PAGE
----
Rook YugabyteDB operator
Rook is an open source, cloud-native storage orchestrator for Kubernetes, providing the platform, framework, and support that can turn YugabyteDB clusters into self-managing, self-scaling, and self-healing storage services. Rook automates storage-layer tasks, including deployment, bootstrapping, configuration, provisioning, scaling, upgrading, migration, disaster recovery, monitoring, and resource management.
The Rook YugabyteDB operator is a custom controller that uses Custom Resource Definition (CRD) to extend the Kubernetes API and automate deploying, scaling, and managing YugabyteDB clusters. Based on the desired state that you specified in the CRD, the Rook operator observes (watching for changes in state and health), analyzes (comparing current to desired state), and acts (applying changes to the cluster) to maintain the desired state. For details, see YugabyteDB Cluster CRD
Before you begin
A YugabyteDB cluster installed in a Kubernetes environment is required.
- To create a local cluster in Kubernetes for development and learning, see Quick start.
- To deploy a production cluster, see the YugabyteDB documentation on deploying in Kubernetes.
Verify that your Kubernetes cluster is ready for Rook by reviewing the Kubernetes cluster prerequisites for using the Rook operator.
Rook must be installed — see the Rook GitHub Repository. You can install Rook by running the following command:
git clone [email protected]:rook/rook.git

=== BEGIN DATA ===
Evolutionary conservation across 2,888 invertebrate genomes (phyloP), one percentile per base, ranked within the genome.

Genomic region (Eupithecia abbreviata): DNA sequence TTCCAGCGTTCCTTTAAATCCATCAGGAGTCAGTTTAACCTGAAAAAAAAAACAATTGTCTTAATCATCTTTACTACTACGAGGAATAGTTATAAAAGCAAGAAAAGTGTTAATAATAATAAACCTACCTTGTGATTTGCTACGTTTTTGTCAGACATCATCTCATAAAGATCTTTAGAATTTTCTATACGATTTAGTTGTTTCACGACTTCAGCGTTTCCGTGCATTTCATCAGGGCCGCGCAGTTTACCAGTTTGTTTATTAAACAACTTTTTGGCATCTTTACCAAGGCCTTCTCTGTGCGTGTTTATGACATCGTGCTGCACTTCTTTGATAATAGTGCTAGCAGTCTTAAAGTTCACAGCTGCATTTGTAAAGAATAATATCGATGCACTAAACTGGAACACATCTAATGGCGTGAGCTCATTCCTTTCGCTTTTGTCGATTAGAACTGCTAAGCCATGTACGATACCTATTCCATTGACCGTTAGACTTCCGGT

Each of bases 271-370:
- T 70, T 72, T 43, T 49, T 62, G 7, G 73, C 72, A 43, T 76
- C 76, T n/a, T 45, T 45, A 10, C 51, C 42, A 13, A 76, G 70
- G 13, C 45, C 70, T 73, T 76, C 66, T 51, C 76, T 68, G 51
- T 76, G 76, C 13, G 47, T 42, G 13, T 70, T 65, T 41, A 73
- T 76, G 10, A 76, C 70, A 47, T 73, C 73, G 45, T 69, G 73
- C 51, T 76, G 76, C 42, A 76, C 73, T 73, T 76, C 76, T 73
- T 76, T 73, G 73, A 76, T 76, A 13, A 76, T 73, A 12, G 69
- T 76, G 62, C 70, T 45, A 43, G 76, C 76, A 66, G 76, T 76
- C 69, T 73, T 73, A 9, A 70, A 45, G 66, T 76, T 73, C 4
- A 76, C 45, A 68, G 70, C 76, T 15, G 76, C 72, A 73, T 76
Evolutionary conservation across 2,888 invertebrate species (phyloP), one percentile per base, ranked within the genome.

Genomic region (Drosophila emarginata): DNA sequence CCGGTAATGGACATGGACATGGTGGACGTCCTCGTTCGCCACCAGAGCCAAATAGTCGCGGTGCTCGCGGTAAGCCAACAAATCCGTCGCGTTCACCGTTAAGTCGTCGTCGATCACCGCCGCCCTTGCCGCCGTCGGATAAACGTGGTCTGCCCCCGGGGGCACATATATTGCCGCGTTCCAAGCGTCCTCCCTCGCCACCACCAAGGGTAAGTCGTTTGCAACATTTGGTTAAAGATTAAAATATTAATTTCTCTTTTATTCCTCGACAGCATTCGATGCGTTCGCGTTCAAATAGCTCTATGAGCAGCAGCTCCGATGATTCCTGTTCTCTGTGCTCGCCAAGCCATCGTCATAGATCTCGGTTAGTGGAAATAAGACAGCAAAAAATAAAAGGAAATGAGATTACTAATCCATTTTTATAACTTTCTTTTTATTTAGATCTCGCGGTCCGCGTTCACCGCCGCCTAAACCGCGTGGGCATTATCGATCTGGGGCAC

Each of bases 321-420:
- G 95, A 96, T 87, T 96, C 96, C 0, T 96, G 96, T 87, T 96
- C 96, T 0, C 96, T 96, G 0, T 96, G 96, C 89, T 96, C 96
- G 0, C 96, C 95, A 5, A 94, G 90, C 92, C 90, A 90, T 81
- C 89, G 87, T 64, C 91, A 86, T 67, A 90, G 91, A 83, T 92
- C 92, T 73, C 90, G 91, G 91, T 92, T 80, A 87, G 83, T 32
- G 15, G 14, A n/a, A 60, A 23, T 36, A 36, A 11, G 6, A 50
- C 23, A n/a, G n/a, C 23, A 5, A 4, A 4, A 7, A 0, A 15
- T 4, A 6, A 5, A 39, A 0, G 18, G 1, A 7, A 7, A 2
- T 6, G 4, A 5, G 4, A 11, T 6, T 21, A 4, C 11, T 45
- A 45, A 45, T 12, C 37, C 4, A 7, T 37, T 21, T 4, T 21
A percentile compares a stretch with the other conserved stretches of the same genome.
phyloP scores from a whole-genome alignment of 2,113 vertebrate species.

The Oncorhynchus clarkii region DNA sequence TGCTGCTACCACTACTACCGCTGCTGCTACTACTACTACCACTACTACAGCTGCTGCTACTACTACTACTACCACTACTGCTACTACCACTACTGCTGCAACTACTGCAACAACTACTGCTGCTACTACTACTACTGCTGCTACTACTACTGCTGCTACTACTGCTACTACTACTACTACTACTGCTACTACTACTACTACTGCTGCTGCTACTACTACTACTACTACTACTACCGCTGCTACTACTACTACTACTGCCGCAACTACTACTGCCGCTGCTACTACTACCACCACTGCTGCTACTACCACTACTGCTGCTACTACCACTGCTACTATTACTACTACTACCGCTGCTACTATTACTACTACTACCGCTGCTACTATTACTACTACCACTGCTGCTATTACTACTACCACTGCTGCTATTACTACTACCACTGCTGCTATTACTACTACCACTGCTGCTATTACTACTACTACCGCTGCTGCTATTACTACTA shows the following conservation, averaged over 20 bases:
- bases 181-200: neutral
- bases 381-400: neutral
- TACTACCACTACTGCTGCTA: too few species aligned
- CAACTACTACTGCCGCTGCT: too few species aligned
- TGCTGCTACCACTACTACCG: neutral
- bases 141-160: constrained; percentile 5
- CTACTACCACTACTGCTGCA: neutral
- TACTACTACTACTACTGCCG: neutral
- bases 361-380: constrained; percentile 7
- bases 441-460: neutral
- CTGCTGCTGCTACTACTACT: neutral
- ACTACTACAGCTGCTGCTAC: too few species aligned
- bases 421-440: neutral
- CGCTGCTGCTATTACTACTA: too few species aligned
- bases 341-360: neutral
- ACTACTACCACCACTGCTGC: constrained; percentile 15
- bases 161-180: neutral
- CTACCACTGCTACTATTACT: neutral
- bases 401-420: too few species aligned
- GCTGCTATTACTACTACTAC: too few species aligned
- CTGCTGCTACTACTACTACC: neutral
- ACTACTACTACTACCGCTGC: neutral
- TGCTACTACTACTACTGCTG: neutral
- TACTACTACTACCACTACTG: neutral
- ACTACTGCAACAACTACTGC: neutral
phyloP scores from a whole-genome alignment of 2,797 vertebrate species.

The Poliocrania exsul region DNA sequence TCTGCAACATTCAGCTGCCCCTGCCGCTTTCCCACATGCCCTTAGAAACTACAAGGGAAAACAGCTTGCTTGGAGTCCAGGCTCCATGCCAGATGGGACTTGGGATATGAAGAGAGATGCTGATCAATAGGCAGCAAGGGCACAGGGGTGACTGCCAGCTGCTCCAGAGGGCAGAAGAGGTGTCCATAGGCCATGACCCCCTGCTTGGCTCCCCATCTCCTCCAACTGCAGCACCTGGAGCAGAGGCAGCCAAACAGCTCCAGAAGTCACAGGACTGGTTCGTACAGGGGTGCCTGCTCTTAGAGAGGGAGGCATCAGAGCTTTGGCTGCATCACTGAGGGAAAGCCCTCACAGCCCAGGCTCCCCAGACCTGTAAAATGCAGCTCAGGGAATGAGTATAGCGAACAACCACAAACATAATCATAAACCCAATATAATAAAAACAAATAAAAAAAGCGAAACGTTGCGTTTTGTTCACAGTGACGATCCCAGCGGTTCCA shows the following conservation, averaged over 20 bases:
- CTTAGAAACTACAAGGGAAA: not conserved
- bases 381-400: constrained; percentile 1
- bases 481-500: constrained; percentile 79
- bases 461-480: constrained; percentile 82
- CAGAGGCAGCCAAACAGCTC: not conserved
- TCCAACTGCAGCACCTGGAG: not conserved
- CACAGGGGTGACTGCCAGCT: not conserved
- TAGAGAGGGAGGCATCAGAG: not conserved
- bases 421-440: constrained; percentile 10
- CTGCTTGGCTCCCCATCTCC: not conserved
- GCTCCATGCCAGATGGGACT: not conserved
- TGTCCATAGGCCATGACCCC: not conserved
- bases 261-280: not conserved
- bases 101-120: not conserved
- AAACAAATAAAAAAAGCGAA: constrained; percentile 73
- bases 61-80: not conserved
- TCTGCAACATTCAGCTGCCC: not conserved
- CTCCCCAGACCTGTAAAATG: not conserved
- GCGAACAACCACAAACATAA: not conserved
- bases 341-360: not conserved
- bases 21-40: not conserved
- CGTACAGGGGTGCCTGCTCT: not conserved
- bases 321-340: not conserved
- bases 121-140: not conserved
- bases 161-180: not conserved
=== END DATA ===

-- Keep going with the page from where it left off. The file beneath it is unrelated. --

Deploy the Rook YugabyteDB operator
To deploy the YugabyteDB operator:
Change your directory to the Rook directory containing the YugabyteDB example files.
Create the Rook YugabyteDB operator by running the following command:
kubectl create -f operator.yaml
Observe the Rook operator by running the following command:
kubectl -n rook-yugabytedb-system get pods
Create the YugabyteDB Cluster CRD
When using the Rook YugabyteDB operator, your YugabyteDB clusters are controlled using the custom resource object (
ybclusters.yugabytedb.rook.io). The Custom Resource Definition (CRD), used to create this object, is specified in the
A sample Custom Resource Definition (CRD) file, called
cluster.yaml, is located in the following Rook directory:
Make a copy of the sample CRD file (
cluster.yaml) and modify it as needed. For details on the configuration options, see YugabyteDB CRD.
Create a simple YugabyteDB cluster
Create your YugabyteDB cluster by running the following command:
kubectl create -f cluster.yaml
Verify that the custom resource object was created by using the following command:
kubectl -n rook-yugabytedb get ybclusters.yugabytedb.rook.io
Verify that the number of YB-Master and YB- TServer services that are running match the number you specified in the
cluster.yamlfile by running the following command:
kubectl -n rook-yugabytedb get pods
When all of the pods in YugabyteDB cluster are running, you can use the YSQL shell to access the YSQL API, which is PostgreSQL-compliant.
kubectl exec -it yb-tserver-rook-yugabytedb-0 /home/yugabyte/bin/ysqlsh -- -h yb-tserver-rook-yugabytedb-0 --echo-queries
For details on the YSQL API, see:
Run the commands below to clean up all resources created above.
NOTE: This will destroy your database and delete all of its data.
kubectl delete -f cluster.yaml kubectl delete -f operator.yaml
Manually delete any Persistent Volumes that were created for this YugabyteDB cluster.
Review the operator logs
If the cluster does not start, run following command to take a look at operator logs.
kubectl -n rook-yugabytedb-system logs -l app=rook-yugabytedb-operator
Review the YugabyteDB logs
If everything is OK in the operator logs, check the YugabyteDB logs for YB-Master and YB-TServer.
kubectl -n rook-yugabytedb logs -l app=yb-master-rook-yugabytedb kubectl -n rook-yugabytedb logs -l app=yb-tserver-rook-yugabytedb